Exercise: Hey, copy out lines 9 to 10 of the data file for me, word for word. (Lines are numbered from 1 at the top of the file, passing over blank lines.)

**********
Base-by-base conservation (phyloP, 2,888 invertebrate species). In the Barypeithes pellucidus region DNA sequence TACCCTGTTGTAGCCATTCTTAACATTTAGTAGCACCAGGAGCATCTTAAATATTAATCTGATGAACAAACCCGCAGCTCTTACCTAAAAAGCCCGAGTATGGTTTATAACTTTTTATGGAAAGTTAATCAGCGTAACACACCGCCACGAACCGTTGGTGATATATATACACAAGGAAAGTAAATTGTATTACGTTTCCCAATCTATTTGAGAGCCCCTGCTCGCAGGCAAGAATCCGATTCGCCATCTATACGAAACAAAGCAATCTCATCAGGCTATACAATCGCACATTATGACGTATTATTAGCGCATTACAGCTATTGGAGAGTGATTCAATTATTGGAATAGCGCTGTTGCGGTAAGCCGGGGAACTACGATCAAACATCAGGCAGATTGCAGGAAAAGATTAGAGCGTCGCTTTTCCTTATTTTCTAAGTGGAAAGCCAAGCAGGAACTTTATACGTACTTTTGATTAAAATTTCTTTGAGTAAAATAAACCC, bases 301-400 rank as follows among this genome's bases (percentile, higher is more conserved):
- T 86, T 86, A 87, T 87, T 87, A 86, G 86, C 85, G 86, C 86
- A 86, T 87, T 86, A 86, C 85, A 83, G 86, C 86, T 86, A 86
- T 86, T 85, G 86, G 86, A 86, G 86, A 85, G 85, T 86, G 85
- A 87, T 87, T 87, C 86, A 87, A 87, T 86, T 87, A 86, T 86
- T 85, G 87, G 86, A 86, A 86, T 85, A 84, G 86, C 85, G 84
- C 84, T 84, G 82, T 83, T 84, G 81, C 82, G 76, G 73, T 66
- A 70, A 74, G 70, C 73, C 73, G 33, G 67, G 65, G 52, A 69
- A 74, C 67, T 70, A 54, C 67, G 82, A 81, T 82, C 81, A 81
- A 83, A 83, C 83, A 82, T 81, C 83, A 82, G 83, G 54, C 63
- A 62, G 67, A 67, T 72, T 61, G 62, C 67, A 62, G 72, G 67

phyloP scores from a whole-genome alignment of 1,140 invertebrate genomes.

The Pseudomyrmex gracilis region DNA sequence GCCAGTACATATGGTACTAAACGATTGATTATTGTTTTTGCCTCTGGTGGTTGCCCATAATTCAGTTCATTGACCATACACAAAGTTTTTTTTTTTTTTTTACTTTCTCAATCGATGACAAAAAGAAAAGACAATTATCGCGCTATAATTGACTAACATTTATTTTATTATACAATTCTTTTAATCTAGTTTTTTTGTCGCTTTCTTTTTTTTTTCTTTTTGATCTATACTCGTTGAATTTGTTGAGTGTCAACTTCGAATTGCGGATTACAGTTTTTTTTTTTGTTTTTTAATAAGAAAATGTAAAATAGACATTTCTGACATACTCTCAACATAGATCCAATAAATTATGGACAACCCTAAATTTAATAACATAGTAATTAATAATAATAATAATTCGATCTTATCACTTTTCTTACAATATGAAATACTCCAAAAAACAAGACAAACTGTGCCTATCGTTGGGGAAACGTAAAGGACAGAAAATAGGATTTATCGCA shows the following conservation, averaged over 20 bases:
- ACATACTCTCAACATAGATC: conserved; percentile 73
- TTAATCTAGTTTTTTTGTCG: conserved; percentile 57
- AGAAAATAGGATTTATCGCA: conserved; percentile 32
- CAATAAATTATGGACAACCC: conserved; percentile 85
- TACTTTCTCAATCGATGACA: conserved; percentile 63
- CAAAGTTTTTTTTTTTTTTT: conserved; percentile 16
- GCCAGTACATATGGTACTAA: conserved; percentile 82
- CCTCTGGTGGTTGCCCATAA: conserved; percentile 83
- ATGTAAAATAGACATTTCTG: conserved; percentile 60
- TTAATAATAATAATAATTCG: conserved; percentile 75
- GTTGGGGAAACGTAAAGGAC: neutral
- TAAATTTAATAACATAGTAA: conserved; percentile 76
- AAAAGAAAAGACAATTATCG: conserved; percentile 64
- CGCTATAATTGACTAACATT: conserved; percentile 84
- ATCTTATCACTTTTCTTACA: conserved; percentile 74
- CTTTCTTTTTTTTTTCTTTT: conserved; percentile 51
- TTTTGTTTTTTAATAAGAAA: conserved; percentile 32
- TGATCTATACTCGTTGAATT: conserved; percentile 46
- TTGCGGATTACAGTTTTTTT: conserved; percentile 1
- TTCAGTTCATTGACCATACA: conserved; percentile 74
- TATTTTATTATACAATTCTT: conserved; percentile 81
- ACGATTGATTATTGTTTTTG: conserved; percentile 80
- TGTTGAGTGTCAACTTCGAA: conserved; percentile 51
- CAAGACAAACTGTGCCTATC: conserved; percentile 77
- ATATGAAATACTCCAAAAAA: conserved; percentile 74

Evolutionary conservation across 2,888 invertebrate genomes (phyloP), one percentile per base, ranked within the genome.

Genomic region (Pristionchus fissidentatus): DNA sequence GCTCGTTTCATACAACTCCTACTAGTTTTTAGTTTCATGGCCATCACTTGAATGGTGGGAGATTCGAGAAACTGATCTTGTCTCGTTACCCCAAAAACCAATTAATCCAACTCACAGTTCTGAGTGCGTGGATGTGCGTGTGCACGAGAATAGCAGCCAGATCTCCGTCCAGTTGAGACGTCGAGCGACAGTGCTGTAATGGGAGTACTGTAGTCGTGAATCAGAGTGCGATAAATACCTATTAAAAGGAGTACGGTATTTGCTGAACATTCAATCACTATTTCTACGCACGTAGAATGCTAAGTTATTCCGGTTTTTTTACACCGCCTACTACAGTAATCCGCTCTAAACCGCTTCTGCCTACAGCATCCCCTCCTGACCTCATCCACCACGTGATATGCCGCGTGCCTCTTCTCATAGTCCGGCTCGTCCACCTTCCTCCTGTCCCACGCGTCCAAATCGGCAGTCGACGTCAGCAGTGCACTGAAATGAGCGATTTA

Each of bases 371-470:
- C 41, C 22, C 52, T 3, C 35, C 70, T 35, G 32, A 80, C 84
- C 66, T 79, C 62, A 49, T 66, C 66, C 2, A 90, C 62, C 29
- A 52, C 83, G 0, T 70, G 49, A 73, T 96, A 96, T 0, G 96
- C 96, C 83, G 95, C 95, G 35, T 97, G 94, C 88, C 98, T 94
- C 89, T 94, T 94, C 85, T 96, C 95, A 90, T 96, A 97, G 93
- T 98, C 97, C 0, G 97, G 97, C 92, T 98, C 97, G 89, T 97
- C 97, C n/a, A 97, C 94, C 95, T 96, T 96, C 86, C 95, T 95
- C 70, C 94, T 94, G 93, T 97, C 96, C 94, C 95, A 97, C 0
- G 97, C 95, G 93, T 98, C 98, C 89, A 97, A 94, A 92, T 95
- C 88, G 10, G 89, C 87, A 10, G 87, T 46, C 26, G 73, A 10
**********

- A 74, C 67, T 70, A 54, C 67, G 82, A 81, T 82, C 81, A 81
- A 83, A 83, C 83, A 82, T 81, C 83, A 82, G 83, G 54, C 63